Often times I see a lot of illustrators (and a lot of friends!) who use such wonderful graphic tablet devices such as a Cintiq. I’ve always envied these but never really thought it was worth spending the money on one. When I started out in digital illustration, I worked strictly with a mouse. Once my skill grew a bit, I started out with an old, used Wacom Graphire 3 that I bought off of someone for $40 on the internet. It worked out great, but I decided to “upgrade” to something a little newer (the drivers didn’t work anymore), so I bought a Wacom Bamboo.
Up until this point, that is strictly what I have been using to complete my digital works. It worked out well for me for a long time, but it had its limitations. It did not have a “tilt” setting, and many other things that were potential new features I could not use. I started looking into Cintiqs as I had been curious about them for a long time. Many digital artists use this graphics tablets… I tried to get a pressure sensitive pen for my portable Samsung tablet or even my phone, but that didn’t end up panning out.
Asking around, I found out about Monoprice. Comparatively, they have a relatively similar product to Cintiq, with the biggest exception being the price point. While a 21” Cintiq can go for about $1,700, a 22” Monoprice can go for $500. Already you can see the difference on paper: more screen space for less than 1/3 of the price. Both have the same level of sensitivity (2,048 levels) and both are LCD displays with a resolution of 1920×1080. On paper, there are a few others differences: the Cintiq comes with the tilt feature, while the Monoprice does not. Since I was not utilizing this feature to begin with, it was not something I would notice nor miss. Also compare: The Cintiq weighs close to 19 pounds, while the Monoprice weighs close to 10 pounds. The Cintiq also has multi-touch control for gestures with your hands, while the Monoprice does not. The Cintiq comes with 10 replacement nibs, while the Monoprice only comes with the one in the pen (although it is listed as having 3 replacement tips, so I will have to call and see what is up. edit: I found them hidden in the side of the box). The Cintiq comes with programmable buttons, while the Monoprice does not.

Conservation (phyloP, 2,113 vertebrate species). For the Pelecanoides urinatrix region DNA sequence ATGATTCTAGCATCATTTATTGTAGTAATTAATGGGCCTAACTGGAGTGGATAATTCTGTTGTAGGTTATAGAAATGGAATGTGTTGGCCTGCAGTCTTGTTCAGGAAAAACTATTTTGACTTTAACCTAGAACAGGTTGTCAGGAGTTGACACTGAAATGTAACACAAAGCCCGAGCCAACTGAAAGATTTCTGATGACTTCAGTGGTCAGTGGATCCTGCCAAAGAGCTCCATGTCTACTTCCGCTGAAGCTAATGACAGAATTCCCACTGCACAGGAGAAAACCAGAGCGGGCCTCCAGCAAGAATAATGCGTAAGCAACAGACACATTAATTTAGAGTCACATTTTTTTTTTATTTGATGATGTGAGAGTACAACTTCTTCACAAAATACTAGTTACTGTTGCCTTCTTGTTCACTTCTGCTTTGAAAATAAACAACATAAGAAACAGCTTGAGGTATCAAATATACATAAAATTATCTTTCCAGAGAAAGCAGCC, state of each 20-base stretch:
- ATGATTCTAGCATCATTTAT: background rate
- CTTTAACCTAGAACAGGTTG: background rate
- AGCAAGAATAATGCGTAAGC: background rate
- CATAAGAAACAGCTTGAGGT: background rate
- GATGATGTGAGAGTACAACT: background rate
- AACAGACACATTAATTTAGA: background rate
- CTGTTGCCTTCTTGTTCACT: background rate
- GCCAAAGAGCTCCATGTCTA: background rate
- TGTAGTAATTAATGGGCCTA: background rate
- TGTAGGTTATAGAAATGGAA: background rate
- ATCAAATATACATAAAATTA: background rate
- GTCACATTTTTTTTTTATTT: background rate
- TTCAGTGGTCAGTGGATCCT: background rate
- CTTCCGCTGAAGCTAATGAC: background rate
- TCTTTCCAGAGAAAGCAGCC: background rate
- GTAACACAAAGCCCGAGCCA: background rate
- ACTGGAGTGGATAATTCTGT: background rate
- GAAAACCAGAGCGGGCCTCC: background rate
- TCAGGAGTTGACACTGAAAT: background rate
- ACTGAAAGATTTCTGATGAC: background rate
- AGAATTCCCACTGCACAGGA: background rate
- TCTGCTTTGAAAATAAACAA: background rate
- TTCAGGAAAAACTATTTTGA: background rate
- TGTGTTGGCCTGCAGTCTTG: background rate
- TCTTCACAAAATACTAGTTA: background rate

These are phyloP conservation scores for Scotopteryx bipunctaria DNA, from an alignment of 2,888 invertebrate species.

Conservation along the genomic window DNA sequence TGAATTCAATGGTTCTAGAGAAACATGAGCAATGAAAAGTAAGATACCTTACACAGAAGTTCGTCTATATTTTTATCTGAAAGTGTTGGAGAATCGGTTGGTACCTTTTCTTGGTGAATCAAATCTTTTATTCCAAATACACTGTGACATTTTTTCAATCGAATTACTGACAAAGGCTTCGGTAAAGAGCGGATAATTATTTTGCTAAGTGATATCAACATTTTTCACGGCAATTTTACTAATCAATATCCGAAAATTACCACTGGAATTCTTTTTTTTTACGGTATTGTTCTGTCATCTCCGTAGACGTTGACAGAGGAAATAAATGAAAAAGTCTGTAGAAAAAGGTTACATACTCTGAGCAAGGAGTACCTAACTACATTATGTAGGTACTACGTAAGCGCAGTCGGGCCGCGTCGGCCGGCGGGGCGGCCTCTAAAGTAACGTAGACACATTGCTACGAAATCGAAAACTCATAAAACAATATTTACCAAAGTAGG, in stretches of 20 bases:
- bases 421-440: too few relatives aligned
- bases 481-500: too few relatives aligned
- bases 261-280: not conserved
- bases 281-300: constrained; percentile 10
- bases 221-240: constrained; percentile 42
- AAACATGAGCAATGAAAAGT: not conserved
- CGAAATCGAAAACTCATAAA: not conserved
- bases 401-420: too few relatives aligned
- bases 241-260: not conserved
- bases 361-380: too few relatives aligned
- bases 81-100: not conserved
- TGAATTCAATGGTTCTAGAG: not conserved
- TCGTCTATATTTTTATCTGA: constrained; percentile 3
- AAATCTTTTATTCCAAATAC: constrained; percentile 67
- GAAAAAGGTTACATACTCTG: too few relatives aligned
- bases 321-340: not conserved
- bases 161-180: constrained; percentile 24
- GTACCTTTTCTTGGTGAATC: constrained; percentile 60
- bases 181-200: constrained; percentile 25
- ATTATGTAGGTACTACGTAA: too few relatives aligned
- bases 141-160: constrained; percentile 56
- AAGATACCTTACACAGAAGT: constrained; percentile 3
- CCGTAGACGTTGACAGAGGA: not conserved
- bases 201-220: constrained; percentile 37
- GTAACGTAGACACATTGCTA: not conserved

On paper, $500 sounds like a great price for this graphics tablet. So I purchased this model: MP 22-inch 1080p Pen Display Tablet, Black 14481
I received my graphics tablet yesterday. Exciting! Upon opening the package I had:
- The Actual Graphics Tablet
- 1 HDMI cable
- 1 USB cable
- 1 AC adapter
- 1 Wall adapter (plugs into the AC adapter)
There was also a small brown box which had:
- A mini CD (with presumably drivers and the like on it)
- A nib removal tool
That was it. One of my complaints would be the lack of documentation that came with the item, and the fact that they included a mini CD which is unusable in any of my devices. I digress, however – I was able to download the latest drivers off of Monoprice’s website, and also view the user documentation there as well.